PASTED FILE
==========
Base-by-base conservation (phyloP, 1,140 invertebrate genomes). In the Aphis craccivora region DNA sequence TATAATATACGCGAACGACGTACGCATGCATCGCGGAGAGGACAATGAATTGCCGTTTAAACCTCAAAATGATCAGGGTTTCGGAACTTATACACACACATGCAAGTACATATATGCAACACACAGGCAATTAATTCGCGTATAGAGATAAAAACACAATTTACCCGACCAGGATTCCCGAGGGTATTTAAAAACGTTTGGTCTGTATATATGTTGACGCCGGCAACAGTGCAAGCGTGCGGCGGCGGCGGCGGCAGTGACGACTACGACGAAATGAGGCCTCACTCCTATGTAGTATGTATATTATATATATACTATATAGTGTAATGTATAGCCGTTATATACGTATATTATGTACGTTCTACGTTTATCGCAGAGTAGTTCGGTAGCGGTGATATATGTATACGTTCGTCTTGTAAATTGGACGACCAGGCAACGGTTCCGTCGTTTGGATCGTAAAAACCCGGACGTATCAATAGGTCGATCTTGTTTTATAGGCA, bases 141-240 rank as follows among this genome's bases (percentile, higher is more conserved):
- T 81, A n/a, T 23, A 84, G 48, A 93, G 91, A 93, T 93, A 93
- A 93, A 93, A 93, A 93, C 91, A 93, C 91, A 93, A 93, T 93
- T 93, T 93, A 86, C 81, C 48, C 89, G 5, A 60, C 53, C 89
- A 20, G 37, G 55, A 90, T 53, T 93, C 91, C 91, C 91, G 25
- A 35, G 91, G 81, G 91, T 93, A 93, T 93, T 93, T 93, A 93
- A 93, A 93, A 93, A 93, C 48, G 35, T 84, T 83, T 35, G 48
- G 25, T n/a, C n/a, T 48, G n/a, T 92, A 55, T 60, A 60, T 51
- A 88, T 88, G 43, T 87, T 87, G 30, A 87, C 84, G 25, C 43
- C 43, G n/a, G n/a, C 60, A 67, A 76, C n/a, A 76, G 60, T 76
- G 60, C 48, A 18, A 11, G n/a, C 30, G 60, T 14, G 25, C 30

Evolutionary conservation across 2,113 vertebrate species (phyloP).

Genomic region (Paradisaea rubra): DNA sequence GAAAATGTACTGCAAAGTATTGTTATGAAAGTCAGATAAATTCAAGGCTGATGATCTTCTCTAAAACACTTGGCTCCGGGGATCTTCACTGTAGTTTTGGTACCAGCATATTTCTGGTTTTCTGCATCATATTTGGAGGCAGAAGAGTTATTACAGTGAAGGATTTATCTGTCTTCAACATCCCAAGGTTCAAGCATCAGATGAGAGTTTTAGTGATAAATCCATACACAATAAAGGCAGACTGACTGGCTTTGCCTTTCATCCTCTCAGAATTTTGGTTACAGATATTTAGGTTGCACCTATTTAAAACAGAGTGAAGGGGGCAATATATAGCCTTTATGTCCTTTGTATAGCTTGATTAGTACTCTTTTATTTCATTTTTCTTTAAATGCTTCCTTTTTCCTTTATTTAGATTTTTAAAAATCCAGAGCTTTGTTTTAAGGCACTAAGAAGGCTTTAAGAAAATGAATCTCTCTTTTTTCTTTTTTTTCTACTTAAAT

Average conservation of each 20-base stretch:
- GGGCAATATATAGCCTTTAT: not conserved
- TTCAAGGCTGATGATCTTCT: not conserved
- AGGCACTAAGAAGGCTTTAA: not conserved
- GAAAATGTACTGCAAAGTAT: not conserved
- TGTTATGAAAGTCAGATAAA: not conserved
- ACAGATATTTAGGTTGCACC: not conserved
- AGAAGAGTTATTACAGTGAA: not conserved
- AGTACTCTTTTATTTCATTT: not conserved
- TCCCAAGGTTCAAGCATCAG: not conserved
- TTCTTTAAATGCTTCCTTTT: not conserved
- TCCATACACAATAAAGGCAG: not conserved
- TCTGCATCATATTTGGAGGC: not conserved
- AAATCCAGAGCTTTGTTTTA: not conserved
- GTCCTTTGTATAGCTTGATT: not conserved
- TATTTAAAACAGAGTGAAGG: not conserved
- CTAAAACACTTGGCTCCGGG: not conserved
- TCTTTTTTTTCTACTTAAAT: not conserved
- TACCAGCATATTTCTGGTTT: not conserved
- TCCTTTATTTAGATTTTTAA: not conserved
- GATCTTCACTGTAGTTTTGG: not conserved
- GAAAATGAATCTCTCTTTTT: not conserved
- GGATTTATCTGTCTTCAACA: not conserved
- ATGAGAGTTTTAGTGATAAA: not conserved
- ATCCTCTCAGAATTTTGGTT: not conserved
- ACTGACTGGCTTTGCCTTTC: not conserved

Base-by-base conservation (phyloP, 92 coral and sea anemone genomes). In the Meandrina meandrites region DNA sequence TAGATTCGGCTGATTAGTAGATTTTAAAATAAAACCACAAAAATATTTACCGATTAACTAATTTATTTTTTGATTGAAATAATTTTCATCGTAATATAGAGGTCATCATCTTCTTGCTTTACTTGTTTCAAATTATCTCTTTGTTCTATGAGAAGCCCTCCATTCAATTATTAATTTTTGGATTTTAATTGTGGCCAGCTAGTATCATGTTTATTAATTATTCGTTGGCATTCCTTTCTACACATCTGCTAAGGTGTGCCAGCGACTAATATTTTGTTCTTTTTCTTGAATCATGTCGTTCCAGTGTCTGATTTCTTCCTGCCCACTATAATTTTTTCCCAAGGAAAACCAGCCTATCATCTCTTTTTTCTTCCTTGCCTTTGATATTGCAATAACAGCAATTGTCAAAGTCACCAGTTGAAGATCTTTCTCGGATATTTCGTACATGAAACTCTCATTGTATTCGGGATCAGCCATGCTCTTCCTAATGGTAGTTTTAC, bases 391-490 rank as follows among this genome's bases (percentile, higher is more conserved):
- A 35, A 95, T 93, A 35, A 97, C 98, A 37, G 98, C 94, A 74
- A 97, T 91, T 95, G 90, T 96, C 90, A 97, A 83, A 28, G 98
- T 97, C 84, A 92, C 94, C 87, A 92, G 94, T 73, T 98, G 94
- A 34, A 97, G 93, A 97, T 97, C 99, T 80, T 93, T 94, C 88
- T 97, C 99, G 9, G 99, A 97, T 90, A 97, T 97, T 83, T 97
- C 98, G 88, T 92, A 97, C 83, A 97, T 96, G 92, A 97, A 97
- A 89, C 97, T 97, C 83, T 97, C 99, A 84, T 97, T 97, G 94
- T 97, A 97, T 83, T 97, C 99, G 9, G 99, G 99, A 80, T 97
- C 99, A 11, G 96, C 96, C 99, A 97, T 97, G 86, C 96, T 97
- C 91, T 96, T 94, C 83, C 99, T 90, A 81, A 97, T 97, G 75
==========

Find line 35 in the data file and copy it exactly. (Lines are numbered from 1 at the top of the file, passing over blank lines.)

- GAAAATGAATCTCTCTTTTT: not conserved